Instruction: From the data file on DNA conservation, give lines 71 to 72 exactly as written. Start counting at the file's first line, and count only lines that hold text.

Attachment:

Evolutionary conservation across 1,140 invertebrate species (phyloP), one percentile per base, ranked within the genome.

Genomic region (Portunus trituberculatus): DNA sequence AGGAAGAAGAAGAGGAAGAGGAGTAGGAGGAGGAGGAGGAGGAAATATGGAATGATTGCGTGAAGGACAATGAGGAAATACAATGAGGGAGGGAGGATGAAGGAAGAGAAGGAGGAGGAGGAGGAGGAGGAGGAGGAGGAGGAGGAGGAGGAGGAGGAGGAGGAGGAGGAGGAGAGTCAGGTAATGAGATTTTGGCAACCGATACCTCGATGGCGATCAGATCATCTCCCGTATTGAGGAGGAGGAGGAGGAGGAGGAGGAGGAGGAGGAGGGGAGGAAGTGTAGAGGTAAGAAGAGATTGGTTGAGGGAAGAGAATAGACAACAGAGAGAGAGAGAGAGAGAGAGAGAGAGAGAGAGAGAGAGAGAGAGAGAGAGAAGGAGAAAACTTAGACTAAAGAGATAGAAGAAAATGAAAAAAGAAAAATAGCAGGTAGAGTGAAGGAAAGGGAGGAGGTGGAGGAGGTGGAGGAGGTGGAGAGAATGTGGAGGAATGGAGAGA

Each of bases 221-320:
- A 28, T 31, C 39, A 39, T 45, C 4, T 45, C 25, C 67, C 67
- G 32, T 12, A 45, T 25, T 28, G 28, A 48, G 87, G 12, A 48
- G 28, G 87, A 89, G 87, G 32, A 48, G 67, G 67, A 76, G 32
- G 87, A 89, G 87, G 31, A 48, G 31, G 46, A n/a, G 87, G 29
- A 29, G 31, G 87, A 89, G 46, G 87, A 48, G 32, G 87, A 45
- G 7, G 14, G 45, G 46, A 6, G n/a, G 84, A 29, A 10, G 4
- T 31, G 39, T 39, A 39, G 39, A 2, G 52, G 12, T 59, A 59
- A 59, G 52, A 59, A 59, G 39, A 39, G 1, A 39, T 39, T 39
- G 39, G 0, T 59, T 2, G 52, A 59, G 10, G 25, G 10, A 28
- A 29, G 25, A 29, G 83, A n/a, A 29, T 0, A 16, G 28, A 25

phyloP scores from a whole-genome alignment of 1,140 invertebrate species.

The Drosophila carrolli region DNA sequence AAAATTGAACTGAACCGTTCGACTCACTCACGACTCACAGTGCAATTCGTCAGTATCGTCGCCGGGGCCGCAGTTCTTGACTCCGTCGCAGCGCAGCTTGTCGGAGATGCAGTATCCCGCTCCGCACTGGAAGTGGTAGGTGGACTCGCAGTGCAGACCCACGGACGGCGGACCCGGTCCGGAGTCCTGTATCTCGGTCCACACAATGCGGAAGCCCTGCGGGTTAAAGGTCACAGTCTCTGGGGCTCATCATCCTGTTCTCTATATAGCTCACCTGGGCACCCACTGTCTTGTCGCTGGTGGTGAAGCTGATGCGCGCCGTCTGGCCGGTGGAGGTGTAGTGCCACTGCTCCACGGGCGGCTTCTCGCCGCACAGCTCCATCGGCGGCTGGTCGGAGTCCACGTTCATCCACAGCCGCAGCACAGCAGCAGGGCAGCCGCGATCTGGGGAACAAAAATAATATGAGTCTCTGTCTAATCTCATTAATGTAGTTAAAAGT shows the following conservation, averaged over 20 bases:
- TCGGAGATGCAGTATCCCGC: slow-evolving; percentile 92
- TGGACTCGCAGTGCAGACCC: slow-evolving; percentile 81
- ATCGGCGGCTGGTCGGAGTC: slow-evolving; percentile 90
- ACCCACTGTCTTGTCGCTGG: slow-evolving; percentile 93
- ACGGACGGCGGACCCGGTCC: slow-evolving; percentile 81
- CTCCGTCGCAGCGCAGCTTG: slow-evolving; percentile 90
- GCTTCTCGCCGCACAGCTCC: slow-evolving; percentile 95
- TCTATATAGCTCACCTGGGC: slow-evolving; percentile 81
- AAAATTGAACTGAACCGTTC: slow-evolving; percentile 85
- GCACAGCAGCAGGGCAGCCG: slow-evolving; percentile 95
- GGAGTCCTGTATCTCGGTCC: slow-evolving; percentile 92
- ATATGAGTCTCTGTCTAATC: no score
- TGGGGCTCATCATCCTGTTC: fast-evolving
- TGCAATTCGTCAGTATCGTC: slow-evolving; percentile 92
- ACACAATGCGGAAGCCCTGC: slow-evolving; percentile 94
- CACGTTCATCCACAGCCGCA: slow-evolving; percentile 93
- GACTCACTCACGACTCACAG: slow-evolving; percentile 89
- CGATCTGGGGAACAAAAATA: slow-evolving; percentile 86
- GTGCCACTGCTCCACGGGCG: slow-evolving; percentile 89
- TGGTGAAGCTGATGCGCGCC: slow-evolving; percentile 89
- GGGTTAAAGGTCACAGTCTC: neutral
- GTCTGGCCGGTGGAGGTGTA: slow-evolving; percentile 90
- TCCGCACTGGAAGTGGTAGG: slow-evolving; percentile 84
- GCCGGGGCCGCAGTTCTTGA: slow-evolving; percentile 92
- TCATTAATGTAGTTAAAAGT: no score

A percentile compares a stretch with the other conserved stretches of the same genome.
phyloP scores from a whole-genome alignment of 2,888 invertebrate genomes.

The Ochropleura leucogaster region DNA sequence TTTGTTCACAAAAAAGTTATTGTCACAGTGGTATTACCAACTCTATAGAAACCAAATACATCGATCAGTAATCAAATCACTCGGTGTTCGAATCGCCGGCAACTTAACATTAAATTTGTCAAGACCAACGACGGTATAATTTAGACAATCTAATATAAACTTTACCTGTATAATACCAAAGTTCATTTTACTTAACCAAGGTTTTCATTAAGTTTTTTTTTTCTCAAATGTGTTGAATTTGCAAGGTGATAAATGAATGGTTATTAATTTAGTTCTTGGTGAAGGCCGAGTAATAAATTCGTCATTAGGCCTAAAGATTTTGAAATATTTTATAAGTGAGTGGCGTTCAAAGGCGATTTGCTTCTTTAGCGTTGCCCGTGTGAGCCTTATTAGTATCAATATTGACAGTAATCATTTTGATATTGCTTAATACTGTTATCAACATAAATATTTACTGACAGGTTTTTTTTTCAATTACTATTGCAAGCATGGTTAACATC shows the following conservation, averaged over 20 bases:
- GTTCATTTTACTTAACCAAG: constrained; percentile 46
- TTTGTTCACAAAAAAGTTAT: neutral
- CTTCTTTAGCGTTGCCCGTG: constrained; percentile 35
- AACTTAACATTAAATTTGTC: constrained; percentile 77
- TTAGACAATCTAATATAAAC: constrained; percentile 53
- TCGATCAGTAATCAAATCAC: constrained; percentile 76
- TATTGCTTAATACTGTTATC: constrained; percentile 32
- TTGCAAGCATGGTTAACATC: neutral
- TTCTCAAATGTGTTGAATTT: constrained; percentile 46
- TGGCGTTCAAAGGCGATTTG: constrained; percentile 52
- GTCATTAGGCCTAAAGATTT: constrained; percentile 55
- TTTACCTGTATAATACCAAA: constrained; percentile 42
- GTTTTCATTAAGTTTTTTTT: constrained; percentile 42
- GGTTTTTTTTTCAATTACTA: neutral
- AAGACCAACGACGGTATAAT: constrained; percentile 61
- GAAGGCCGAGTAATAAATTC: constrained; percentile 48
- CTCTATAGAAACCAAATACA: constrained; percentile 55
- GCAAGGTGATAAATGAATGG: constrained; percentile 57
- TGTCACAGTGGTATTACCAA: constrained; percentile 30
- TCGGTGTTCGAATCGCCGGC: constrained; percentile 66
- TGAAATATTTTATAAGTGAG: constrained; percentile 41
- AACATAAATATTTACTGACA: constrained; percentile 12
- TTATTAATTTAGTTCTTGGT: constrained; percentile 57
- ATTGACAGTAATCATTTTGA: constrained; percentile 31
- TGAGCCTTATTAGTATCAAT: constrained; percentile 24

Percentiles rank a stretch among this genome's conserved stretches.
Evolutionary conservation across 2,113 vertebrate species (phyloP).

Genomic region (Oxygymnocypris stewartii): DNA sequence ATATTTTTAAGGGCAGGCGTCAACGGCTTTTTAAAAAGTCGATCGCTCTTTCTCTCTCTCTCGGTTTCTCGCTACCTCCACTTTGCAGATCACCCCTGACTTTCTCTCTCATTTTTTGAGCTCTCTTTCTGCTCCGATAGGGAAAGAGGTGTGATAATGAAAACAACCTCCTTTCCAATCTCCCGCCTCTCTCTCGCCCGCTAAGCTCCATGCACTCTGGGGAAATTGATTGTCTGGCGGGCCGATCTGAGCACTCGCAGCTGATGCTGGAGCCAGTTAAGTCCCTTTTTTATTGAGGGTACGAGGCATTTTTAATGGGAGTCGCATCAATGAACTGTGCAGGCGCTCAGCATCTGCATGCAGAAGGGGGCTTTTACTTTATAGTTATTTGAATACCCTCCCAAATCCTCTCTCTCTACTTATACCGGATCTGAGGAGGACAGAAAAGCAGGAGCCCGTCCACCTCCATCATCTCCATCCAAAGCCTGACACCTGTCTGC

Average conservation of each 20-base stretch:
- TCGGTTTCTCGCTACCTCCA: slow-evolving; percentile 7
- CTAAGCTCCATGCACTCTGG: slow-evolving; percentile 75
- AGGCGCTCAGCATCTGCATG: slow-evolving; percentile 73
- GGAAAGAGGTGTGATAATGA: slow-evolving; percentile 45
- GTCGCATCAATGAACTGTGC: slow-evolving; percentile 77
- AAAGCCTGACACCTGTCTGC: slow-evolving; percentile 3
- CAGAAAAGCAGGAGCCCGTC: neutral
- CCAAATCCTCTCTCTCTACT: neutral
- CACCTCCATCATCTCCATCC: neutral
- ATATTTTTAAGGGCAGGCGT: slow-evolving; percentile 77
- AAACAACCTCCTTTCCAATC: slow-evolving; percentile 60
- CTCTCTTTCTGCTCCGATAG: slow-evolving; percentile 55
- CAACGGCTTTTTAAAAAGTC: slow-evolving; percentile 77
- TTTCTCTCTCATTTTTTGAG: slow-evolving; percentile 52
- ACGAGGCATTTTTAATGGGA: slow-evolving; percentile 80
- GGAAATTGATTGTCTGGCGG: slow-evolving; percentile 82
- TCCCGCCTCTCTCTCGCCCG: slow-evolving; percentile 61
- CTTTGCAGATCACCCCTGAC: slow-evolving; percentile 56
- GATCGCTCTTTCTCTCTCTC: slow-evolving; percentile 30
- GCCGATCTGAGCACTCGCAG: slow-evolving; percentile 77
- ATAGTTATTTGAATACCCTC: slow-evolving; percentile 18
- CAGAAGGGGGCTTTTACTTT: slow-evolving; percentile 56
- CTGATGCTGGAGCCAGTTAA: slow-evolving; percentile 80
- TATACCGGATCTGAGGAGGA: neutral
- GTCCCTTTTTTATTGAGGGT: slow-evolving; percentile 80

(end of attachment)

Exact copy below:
Genomic region (Oxygymnocypris stewartii): DNA sequence ATATTTTTAAGGGCAGGCGTCAACGGCTTTTTAAAAAGTCGATCGCTCTTTCTCTCTCTCTCGGTTTCTCGCTACCTCCACTTTGCAGATCACCCCTGACTTTCTCTCTCATTTTTTGAGCTCTCTTTCTGCTCCGATAGGGAAAGAGGTGTGATAATGAAAACAACCTCCTTTCCAATCTCCCGCCTCTCTCTCGCCCGCTAAGCTCCATGCACTCTGGGGAAATTGATTGTCTGGCGGGCCGATCTGAGCACTCGCAGCTGATGCTGGAGCCAGTTAAGTCCCTTTTTTATTGAGGGTACGAGGCATTTTTAATGGGAGTCGCATCAATGAACTGTGCAGGCGCTCAGCATCTGCATGCAGAAGGGGGCTTTTACTTTATAGTTATTTGAATACCCTCCCAAATCCTCTCTCTCTACTTATACCGGATCTGAGGAGGACAGAAAAGCAGGAGCCCGTCCACCTCCATCATCTCCATCCAAAGCCTGACACCTGTCTGC

Average conservation of each 20-base stretch: